For the last few weeks, my team has been working on some pretty fundamental changes for Nokia maps on the web.
But that’s the short term. For the last six months my team has been working hard on getting a suite of automated tests up and running, and I’m proud to say we now have close to 1000 Jasmine unit tests and 200 cucumber acceptance scenarios running on every commit.
So I was delighted, when I heard that this week, one of the new changes had broken 52 of our acceptance tests.
Why should I be delighted?
Doesn’t that mean the team now has to go away and fix 52 acceptance tests? Well, yes, and that was certainly the way the team saw it, until I said:
“Now imagine we didn’t have those tests. What would have happened?”
And then we all started to realise, the power of automated testing.
So if we didn’t have automated testing, what would have actually happened?
Well, someone would have gone into the code. Found the piece of code that needed changing. And changed it. Probably tested it in the one place they knew about. Committed it. And moved on. Completely oblivious to the fact that they’d broken the application in 51 other different places.
Then the build would have gone to QA, the QA’s would have found the 52 different breakages, raised 52 new bugs, and sent them back to the developers.
Then the developers would have gone into the code, tried to fix those 52 bugs, and probably caused another 50 regressions. Which would then go to the QA team, be raised and go back to the developers for fixing. Eventually this hugely inefficient cycle would have continued until the build gets to an extremely brittle stability, a bit like building a house of cards, and it would have gone live.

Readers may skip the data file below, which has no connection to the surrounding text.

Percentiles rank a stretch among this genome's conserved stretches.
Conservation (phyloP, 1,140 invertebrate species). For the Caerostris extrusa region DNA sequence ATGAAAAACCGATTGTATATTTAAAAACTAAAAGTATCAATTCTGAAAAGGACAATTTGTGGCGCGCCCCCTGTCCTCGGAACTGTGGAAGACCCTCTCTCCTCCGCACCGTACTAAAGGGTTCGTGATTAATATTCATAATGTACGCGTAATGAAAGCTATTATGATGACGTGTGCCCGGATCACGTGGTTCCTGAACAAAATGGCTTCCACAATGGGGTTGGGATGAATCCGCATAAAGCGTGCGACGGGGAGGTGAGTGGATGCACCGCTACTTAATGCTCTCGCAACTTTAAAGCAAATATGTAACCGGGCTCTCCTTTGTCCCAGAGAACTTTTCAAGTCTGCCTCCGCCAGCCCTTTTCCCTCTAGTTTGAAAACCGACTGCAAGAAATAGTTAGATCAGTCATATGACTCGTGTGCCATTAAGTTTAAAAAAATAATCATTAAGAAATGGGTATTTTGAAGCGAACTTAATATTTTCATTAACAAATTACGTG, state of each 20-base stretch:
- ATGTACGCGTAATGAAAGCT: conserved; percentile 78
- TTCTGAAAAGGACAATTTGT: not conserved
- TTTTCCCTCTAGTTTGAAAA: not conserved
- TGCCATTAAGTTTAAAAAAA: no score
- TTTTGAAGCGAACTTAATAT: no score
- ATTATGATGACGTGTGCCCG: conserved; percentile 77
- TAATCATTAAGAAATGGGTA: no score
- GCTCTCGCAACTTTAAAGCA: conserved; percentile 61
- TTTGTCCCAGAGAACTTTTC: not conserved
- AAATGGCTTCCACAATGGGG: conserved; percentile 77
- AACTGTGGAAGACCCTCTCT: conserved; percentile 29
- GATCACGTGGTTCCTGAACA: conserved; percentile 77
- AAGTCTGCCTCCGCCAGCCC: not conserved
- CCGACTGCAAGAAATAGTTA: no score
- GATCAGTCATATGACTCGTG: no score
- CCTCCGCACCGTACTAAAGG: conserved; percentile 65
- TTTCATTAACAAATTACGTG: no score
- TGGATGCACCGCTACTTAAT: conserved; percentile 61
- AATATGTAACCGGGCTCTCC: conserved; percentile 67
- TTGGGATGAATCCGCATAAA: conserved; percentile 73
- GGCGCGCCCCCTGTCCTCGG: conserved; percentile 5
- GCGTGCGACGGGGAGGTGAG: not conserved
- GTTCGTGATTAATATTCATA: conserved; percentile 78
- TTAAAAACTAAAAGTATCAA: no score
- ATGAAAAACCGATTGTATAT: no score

However, with the tests, those bugs were caught. Immediately. And fixed. Immediately. Those 52 broken acceptance tests, saved us potentially months and months of rework.
So the moral of the story is, when you reduce the feedback cycle of a bug, with the saftey net of automated tests, it allows you to develop in confidence, giving you warning to what you’ve broken and giving you the opportunity to fix it then and there (however having the discipline to do this is another story). In Lean, this is referred to as ‘building integrity and quality into the product from the beginning of the cycle’, rather than trying to add it in at the end with a torturous QA cycle.